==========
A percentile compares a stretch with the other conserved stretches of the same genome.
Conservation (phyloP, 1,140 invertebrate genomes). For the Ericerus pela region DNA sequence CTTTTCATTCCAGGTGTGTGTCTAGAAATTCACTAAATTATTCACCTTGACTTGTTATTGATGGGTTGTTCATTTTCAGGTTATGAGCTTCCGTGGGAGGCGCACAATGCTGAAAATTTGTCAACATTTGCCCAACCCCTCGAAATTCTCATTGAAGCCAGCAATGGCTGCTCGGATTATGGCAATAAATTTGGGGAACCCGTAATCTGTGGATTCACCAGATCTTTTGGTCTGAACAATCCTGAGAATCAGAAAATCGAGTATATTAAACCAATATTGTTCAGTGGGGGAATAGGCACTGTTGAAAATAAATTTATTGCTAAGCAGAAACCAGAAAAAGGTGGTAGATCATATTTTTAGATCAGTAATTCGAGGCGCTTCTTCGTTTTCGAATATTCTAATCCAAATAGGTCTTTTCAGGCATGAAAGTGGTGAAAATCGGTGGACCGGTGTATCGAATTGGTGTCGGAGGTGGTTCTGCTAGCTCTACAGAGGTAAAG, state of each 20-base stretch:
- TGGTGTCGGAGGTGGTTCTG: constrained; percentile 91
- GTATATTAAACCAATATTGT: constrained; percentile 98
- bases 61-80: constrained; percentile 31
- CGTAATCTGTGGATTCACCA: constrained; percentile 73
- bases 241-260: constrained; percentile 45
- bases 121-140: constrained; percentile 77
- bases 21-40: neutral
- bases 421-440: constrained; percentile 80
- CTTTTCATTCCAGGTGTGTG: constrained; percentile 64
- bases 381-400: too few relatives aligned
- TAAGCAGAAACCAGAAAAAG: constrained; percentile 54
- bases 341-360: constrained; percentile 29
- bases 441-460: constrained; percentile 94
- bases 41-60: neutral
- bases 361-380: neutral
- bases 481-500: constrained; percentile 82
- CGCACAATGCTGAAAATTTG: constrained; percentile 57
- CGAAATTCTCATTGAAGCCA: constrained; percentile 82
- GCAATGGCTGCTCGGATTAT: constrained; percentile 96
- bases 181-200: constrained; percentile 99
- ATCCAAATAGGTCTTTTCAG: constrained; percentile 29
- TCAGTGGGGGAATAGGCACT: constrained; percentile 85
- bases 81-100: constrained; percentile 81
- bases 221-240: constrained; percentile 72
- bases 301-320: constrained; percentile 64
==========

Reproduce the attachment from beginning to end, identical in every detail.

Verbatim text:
A percentile compares a stretch with the other conserved stretches of the same genome.
Conservation (phyloP, 1,140 invertebrate genomes). For the Ericerus pela region DNA sequence CTTTTCATTCCAGGTGTGTGTCTAGAAATTCACTAAATTATTCACCTTGACTTGTTATTGATGGGTTGTTCATTTTCAGGTTATGAGCTTCCGTGGGAGGCGCACAATGCTGAAAATTTGTCAACATTTGCCCAACCCCTCGAAATTCTCATTGAAGCCAGCAATGGCTGCTCGGATTATGGCAATAAATTTGGGGAACCCGTAATCTGTGGATTCACCAGATCTTTTGGTCTGAACAATCCTGAGAATCAGAAAATCGAGTATATTAAACCAATATTGTTCAGTGGGGGAATAGGCACTGTTGAAAATAAATTTATTGCTAAGCAGAAACCAGAAAAAGGTGGTAGATCATATTTTTAGATCAGTAATTCGAGGCGCTTCTTCGTTTTCGAATATTCTAATCCAAATAGGTCTTTTCAGGCATGAAAGTGGTGAAAATCGGTGGACCGGTGTATCGAATTGGTGTCGGAGGTGGTTCTGCTAGCTCTACAGAGGTAAAG, state of each 20-base stretch:
- TGGTGTCGGAGGTGGTTCTG: constrained; percentile 91
- GTATATTAAACCAATATTGT: constrained; percentile 98
- bases 61-80: constrained; percentile 31
- CGTAATCTGTGGATTCACCA: constrained; percentile 73
- bases 241-260: constrained; percentile 45
- bases 121-140: constrained; percentile 77
- bases 21-40: neutral
- bases 421-440: constrained; percentile 80
- CTTTTCATTCCAGGTGTGTG: constrained; percentile 64
- bases 381-400: too few relatives aligned
- TAAGCAGAAACCAGAAAAAG: constrained; percentile 54
- bases 341-360: constrained; percentile 29
- bases 441-460: constrained; percentile 94
- bases 41-60: neutral
- bases 361-380: neutral
- bases 481-500: constrained; percentile 82
- CGCACAATGCTGAAAATTTG: constrained; percentile 57
- CGAAATTCTCATTGAAGCCA: constrained; percentile 82
- GCAATGGCTGCTCGGATTAT: constrained; percentile 96
- bases 181-200: constrained; percentile 99
- ATCCAAATAGGTCTTTTCAG: constrained; percentile 29
- TCAGTGGGGGAATAGGCACT: constrained; percentile 85
- bases 81-100: constrained; percentile 81
- bases 221-240: constrained; percentile 72
- bases 301-320: constrained; percentile 64